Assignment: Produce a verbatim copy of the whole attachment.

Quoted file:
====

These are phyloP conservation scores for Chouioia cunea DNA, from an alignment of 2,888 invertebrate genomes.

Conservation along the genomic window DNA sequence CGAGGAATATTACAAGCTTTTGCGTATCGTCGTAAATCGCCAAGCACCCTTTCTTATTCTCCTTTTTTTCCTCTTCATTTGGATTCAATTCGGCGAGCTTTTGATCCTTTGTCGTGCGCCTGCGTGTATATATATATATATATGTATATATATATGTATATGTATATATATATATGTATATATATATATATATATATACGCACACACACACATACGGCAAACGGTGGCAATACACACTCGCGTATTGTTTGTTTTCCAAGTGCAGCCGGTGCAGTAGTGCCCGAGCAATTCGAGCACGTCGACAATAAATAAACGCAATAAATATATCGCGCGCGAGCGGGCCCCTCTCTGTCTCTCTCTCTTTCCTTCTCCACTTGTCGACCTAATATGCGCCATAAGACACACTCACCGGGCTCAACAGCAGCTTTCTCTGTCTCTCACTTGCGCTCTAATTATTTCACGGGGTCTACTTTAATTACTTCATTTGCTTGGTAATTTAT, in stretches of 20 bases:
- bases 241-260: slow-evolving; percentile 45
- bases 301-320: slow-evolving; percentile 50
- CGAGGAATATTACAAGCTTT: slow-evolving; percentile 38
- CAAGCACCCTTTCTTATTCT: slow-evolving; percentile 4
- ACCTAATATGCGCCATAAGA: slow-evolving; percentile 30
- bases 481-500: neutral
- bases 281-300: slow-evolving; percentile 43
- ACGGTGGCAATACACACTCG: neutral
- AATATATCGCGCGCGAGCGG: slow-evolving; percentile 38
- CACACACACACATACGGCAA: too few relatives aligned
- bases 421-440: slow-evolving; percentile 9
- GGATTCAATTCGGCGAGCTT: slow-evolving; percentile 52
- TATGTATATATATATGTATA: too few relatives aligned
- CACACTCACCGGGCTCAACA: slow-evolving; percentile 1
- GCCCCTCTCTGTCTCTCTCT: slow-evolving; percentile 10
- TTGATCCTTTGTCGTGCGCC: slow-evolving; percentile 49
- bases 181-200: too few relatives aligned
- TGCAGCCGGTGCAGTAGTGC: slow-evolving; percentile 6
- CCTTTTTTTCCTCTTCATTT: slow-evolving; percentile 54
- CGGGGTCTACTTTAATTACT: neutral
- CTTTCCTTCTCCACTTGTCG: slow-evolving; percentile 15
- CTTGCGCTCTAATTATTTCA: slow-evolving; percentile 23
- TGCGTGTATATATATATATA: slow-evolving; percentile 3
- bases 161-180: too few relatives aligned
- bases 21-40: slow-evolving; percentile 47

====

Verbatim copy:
These are phyloP conservation scores for Chouioia cunea DNA, from an alignment of 2,888 invertebrate genomes.

Conservation along the genomic window DNA sequence CGAGGAATATTACAAGCTTTTGCGTATCGTCGTAAATCGCCAAGCACCCTTTCTTATTCTCCTTTTTTTCCTCTTCATTTGGATTCAATTCGGCGAGCTTTTGATCCTTTGTCGTGCGCCTGCGTGTATATATATATATATATGTATATATATATGTATATGTATATATATATATGTATATATATATATATATATATACGCACACACACACATACGGCAAACGGTGGCAATACACACTCGCGTATTGTTTGTTTTCCAAGTGCAGCCGGTGCAGTAGTGCCCGAGCAATTCGAGCACGTCGACAATAAATAAACGCAATAAATATATCGCGCGCGAGCGGGCCCCTCTCTGTCTCTCTCTCTTTCCTTCTCCACTTGTCGACCTAATATGCGCCATAAGACACACTCACCGGGCTCAACAGCAGCTTTCTCTGTCTCTCACTTGCGCTCTAATTATTTCACGGGGTCTACTTTAATTACTTCATTTGCTTGGTAATTTAT, in stretches of 20 bases:
- bases 241-260: slow-evolving; percentile 45
- bases 301-320: slow-evolving; percentile 50
- CGAGGAATATTACAAGCTTT: slow-evolving; percentile 38
- CAAGCACCCTTTCTTATTCT: slow-evolving; percentile 4
- ACCTAATATGCGCCATAAGA: slow-evolving; percentile 30
- bases 481-500: neutral
- bases 281-300: slow-evolving; percentile 43
- ACGGTGGCAATACACACTCG: neutral
- AATATATCGCGCGCGAGCGG: slow-evolving; percentile 38
- CACACACACACATACGGCAA: too few relatives aligned
- bases 421-440: slow-evolving; percentile 9
- GGATTCAATTCGGCGAGCTT: slow-evolving; percentile 52
- TATGTATATATATATGTATA: too few relatives aligned
- CACACTCACCGGGCTCAACA: slow-evolving; percentile 1
- GCCCCTCTCTGTCTCTCTCT: slow-evolving; percentile 10
- TTGATCCTTTGTCGTGCGCC: slow-evolving; percentile 49
- bases 181-200: too few relatives aligned
- TGCAGCCGGTGCAGTAGTGC: slow-evolving; percentile 6
- CCTTTTTTTCCTCTTCATTT: slow-evolving; percentile 54
- CGGGGTCTACTTTAATTACT: neutral
- CTTTCCTTCTCCACTTGTCG: slow-evolving; percentile 15
- CTTGCGCTCTAATTATTTCA: slow-evolving; percentile 23
- TGCGTGTATATATATATATA: slow-evolving; percentile 3
- bases 161-180: too few relatives aligned
- bases 21-40: slow-evolving; percentile 47